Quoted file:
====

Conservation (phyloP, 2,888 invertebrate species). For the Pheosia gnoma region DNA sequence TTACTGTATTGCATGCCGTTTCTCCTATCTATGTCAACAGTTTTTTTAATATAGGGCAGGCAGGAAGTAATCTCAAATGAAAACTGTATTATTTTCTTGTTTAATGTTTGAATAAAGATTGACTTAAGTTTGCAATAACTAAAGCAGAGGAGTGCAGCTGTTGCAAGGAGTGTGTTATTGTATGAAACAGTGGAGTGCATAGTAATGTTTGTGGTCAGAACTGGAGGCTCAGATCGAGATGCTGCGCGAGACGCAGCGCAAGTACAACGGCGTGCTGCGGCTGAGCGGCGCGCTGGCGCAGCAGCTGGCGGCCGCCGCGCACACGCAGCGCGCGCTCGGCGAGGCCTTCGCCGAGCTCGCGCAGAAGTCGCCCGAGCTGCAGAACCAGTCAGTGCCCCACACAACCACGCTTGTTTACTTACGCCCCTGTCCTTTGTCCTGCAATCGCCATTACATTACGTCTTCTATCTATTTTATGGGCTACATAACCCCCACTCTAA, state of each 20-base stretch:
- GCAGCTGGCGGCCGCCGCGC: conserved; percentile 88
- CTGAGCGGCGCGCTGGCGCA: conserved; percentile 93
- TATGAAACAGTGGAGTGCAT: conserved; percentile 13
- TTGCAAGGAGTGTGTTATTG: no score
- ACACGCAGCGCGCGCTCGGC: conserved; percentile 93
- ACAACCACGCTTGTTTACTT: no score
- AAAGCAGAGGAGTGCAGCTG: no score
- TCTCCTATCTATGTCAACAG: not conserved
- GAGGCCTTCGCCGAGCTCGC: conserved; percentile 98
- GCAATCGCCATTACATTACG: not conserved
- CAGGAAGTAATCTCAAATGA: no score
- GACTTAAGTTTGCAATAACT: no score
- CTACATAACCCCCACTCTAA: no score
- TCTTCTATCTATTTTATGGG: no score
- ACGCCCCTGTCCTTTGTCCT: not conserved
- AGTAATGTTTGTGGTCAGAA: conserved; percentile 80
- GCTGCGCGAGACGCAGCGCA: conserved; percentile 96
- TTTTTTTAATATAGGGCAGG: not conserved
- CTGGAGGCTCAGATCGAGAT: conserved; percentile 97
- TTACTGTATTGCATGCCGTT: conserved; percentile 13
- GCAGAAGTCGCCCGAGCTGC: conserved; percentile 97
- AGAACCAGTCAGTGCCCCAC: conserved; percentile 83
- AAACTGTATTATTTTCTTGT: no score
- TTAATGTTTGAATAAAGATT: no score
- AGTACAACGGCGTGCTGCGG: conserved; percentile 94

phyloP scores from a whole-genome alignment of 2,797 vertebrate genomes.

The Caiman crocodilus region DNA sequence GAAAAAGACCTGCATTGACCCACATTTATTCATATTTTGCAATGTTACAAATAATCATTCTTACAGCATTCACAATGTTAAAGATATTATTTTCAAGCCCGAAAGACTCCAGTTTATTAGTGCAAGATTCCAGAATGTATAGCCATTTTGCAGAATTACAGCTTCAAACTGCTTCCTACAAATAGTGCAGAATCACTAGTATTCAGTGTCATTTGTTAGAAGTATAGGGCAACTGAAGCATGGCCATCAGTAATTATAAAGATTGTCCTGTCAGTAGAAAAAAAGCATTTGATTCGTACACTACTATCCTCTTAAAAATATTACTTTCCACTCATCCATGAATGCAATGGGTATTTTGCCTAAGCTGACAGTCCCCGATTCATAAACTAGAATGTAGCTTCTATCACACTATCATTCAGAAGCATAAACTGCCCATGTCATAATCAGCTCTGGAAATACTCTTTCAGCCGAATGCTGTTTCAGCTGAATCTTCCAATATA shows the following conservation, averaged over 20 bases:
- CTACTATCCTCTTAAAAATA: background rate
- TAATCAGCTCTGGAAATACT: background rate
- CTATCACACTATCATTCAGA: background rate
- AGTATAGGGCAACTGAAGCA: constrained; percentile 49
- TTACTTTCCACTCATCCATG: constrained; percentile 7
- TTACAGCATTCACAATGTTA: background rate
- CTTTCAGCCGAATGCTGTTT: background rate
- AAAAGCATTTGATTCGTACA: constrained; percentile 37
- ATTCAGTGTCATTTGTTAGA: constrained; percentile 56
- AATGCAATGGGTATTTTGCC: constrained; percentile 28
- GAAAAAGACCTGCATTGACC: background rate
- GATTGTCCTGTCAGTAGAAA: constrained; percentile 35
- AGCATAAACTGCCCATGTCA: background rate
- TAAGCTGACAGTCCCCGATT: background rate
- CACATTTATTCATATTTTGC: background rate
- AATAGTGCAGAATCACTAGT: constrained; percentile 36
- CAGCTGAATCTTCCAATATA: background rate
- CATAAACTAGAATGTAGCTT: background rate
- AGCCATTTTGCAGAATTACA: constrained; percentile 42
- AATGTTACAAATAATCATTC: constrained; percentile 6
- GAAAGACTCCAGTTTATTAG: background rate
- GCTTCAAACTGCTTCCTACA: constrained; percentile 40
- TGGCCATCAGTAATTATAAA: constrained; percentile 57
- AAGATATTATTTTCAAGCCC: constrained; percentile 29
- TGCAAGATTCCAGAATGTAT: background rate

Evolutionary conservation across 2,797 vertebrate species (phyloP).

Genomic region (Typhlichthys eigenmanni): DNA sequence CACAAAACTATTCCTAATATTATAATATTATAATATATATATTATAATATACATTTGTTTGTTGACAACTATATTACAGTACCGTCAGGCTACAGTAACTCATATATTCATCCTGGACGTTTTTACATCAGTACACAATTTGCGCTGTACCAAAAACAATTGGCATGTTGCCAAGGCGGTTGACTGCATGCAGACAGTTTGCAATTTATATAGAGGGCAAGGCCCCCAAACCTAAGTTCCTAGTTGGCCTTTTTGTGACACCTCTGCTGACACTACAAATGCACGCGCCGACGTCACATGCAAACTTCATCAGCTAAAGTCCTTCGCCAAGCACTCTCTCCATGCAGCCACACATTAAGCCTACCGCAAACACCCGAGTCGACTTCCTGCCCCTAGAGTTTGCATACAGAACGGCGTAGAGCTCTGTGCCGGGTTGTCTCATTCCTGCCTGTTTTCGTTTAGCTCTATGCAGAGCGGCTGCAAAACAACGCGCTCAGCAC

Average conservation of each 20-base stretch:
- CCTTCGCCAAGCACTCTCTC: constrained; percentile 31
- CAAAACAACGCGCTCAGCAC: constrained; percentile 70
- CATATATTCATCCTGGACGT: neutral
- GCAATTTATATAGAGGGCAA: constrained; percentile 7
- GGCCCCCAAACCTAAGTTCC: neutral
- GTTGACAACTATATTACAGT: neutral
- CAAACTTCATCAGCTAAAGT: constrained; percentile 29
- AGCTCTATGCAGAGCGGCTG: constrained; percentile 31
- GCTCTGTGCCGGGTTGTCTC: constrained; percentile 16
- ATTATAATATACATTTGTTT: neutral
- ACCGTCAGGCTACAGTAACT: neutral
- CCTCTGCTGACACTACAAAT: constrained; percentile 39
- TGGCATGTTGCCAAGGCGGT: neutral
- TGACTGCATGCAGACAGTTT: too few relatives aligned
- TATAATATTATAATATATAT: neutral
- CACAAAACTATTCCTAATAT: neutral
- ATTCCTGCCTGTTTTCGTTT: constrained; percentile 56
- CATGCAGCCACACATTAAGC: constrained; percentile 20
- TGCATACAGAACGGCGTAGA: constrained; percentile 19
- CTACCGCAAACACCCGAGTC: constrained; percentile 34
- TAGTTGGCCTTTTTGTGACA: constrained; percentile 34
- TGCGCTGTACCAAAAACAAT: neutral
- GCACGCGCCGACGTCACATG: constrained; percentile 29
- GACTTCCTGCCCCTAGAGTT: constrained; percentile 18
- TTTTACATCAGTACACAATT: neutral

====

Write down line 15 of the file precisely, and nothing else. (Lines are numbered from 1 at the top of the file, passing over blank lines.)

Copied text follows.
- TCTTCTATCTATTTTATGGG: no score